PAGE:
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125,000 dollars. i have a social security and small pension. before that you could write a book on this, easily, i owned the truck company and i was making wanted to $50,000 a year. -- $150,000 year. i was doing the payday thing. i was doing one credit card to cover another one. hit the recession immediately the bank she mentioned closed in on me. 9% toss account went from 33.5%. i thought them for a while and the comptroller in the treasury. eventually i wound up losing everything.
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the trucks, the house, the new cars. it's funny she is out of atlanta because i ran from atlanta to miami a lot. i started listening to mr. ramsey on the radio. boy, what good advice. if you can't pay cash, you don't need it. aat i did is i bought foreclosed property appear for $7,800. really run down. pay cash. i fixed it up. it is beautiful, christine -- pristine. my vehicles are older but i know had a fix them. the parts are less expensive. if you can't pay cash, you don't need it. everything i have now is paid for. i sleep good at night. i'm looking at other properties now. host: thank you for the call.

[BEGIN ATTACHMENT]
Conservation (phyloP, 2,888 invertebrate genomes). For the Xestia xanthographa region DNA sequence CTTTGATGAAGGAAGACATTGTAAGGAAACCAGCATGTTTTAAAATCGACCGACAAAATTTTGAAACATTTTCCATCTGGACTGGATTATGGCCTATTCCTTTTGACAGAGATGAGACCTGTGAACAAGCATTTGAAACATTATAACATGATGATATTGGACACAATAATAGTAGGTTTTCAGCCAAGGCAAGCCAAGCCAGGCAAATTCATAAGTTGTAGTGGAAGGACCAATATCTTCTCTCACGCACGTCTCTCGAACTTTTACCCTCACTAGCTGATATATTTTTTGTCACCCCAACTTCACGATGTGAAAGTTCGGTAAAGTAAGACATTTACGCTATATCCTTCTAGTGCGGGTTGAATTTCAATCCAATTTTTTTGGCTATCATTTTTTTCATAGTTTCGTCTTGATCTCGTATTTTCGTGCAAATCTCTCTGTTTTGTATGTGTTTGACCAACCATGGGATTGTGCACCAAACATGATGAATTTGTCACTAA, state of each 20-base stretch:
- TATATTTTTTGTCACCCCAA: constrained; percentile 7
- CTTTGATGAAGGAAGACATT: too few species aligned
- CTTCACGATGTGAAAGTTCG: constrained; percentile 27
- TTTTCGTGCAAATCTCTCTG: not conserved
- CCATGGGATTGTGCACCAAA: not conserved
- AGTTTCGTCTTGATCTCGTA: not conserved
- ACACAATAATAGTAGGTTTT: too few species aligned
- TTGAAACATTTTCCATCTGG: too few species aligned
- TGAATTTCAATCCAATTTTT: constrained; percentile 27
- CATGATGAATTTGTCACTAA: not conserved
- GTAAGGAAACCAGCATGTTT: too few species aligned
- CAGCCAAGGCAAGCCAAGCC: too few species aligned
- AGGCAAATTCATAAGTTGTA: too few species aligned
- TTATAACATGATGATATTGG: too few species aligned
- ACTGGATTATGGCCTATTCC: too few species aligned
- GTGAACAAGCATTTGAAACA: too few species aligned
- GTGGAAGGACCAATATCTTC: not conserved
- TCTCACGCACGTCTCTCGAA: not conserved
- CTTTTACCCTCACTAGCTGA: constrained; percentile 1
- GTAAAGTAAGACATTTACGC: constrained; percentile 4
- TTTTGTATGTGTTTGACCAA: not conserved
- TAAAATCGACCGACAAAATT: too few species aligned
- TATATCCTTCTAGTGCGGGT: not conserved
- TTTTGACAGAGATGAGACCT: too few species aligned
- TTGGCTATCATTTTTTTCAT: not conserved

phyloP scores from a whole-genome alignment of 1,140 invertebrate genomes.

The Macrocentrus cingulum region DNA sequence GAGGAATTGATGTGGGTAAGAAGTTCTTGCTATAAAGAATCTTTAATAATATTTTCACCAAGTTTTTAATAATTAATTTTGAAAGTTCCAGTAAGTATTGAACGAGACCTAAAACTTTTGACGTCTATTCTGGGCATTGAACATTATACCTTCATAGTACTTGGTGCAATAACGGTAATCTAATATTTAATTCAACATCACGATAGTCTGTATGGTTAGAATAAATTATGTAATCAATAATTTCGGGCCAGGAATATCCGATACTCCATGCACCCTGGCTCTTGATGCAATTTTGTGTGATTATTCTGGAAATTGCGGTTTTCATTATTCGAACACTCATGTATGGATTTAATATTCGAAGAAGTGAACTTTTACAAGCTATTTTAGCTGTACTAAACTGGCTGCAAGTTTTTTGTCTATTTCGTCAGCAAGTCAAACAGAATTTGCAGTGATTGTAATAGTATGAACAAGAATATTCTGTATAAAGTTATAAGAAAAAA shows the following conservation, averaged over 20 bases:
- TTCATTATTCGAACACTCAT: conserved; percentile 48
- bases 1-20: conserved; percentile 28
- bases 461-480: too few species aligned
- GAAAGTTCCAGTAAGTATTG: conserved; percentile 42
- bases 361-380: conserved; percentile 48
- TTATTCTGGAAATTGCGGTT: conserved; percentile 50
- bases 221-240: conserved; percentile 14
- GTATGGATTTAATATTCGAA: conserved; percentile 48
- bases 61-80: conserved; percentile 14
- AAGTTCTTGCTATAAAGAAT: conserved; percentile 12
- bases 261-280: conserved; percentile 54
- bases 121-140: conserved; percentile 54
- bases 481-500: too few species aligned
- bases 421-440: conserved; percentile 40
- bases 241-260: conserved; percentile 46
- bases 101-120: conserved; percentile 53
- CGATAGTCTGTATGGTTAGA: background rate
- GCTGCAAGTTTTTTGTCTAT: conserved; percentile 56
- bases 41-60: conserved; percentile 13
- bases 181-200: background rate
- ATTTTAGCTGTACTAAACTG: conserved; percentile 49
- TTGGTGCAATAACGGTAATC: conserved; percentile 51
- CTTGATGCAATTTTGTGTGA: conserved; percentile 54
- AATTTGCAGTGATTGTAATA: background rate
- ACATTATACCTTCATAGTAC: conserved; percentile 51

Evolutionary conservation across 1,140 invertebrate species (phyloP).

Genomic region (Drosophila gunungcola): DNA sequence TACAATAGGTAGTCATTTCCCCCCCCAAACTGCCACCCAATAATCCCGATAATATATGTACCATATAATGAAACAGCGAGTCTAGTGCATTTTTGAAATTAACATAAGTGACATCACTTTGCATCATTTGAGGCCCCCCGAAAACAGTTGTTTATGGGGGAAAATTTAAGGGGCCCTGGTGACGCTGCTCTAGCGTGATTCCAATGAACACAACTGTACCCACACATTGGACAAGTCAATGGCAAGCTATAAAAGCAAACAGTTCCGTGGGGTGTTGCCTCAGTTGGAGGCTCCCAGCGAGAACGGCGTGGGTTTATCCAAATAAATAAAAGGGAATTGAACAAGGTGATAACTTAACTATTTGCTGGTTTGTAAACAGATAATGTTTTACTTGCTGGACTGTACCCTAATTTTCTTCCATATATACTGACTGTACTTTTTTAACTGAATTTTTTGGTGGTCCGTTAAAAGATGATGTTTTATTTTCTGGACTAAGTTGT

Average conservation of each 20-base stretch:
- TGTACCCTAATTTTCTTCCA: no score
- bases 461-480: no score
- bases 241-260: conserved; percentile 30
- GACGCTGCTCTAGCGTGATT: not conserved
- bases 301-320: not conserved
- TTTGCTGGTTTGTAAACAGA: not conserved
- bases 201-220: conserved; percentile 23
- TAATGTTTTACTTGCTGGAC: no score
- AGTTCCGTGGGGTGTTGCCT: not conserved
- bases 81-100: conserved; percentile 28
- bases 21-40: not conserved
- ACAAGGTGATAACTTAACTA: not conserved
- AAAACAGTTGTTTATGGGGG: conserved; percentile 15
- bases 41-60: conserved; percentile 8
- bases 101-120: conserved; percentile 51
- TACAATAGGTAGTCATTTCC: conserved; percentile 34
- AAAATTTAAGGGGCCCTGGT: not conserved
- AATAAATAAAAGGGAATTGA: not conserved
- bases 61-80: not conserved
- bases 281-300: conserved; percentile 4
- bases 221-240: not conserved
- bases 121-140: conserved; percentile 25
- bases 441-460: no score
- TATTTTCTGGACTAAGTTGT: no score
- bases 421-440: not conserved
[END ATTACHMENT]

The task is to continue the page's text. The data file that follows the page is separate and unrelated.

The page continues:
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guest: i think it's interesting. congratulations. i'm so glad you regained and that is good advice. i start the book with this, a couple of stories where someone similar to you. who strained financially has an unexpected expense or something happens and the end of meeting alone to make it -- needing a loan to make it. a $300 loan once of costing $2000. the other story and make up as a person named steve he was doing really well before the financial crisis. things are going in and out. they are operating under high leverage which seems like you are also -- were also. it looks to be balanced.